A jolt in the carriage pulled Arein out of his thoughts and into reality.
“Sorry!” Aurius called cheerfully from the front of the cart. “Ran over a rock.”
Arein stretched his back and looked around for a moment. It was getting dark now and they sill hadn’t reached Eastpond. Aurius had promised Arein that they wouldn’t take the cart the whole way and had eventually decided to take the cheapest boat from Eastpond to get them to Wood Heights. But at the rate they were going, Arein doubted they would get to Eastpond before the fishing boats left for the next trip.
“Where are we?” Arein croaked, surprising himself with how unwilling his voice was to form the words.
“Well, we just passed the road to Traidenvale an hour or so ago,” Aurius replied thoughtfully. “If we keep going through the night we should get there before morning at least.”
Arein paused. “And then?”
“Then we take the fastest boat to Wood Heights and get to Corelet,” Aurius replied tonelessly as if he had said it a hundred times.
Arein exhaled loudly. “Do we have to?” he muttered, but Aurius heard and huffed in annoyance. “Would you just cheer up a bit?” he demanded. “You’re damn special so stop complaining and just deal with it.” Arein bit back an angry reply and put his arm across his eyes, blocking out the setting sun. After a moment of silence, Aurius sighed.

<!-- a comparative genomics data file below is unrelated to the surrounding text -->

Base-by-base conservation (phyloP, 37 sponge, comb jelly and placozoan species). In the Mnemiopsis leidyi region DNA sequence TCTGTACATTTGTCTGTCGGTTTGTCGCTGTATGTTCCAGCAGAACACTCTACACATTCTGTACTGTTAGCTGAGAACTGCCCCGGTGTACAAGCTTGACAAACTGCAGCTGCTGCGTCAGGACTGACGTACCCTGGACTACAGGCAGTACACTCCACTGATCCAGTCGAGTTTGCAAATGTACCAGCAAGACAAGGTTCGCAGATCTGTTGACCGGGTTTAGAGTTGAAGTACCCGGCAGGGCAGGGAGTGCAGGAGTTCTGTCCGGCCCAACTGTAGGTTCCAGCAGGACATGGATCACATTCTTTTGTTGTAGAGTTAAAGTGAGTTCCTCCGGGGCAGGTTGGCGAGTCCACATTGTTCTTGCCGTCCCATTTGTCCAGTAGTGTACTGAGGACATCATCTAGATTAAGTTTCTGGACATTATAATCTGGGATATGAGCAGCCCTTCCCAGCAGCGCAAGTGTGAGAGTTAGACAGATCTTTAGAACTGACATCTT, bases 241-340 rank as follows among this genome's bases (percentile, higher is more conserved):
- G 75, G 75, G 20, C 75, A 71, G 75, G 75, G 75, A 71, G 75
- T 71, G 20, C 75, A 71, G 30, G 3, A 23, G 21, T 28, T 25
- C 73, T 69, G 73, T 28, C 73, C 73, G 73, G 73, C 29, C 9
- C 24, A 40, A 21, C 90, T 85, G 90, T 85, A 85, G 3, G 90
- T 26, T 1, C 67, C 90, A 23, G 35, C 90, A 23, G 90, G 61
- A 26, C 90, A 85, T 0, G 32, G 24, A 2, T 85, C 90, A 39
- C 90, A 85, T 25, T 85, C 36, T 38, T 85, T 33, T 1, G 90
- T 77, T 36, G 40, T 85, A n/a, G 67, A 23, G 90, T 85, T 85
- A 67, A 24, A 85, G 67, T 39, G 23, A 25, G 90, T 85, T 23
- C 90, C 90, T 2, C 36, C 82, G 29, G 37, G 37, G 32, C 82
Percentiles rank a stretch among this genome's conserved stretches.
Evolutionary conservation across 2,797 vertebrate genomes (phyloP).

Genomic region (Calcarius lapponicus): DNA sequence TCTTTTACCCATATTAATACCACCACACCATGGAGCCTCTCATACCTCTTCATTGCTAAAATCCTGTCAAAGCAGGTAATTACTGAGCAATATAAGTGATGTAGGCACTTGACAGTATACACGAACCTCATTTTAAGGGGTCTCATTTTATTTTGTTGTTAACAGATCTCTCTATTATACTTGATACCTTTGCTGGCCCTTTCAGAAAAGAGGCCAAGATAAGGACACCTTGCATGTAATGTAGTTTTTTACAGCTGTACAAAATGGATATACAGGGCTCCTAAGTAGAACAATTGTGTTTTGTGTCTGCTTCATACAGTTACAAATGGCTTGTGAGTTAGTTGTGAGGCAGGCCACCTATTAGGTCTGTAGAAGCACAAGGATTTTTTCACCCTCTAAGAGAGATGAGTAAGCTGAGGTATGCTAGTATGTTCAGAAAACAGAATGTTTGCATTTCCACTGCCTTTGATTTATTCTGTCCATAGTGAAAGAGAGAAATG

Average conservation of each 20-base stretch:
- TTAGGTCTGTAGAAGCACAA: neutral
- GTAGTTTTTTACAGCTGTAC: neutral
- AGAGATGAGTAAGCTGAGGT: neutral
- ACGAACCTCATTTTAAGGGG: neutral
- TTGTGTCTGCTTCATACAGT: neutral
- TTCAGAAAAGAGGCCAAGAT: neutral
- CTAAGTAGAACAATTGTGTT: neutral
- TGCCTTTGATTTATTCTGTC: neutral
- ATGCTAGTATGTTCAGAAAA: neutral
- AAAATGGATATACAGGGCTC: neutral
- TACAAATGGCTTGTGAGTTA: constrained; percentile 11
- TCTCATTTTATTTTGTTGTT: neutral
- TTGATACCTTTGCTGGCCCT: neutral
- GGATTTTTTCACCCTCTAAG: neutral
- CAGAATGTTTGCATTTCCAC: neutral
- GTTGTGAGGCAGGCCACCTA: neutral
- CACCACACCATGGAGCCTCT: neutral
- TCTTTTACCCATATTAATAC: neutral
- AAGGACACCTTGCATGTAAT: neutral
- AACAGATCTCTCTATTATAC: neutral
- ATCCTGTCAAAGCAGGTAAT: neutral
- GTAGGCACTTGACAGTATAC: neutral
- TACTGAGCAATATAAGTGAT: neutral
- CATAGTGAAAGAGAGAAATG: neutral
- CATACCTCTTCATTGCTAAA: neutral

“Look,” he said, “I’m sorry – but you have to move on. It’s been what, almost two months now?”
“One month,” Arein replied stonily.
“Fine, a little bit over a month then. I know you can’t just forget about what happened but you need to… you know, move on with your life,” Aurius finished lamely, obviously not sure how to counsel a still-grieving teenage boy. “Look, you’re sixteen, you’ve got your whole life ahead of you, but if you keep going the way you’re going your never going to be happy again.” He paused. “Just… think about it.”
Silence fell and Arein tried to distract his mind by feeling the steady thump, thump, thump of his heartbeat on his hand. He fought the fresh surge of tears that were burning his eyes and clamped his mouth shut. He needed a memory to distract him, he needed the wall again. Arein hastily pushed the wall up and grabbed the first memory he could think of; the first time he had ever seen magic.

A few of the boys had already had their turn in the tent and had trudged back looking dazed and confused. Whatever was involved in the competition stayed a mystery for none of the boys would tell the others what had happened. They just stood in line waiting, occasionally throwing a worried glance over their shoulder. Finally, it was Arein’s turn.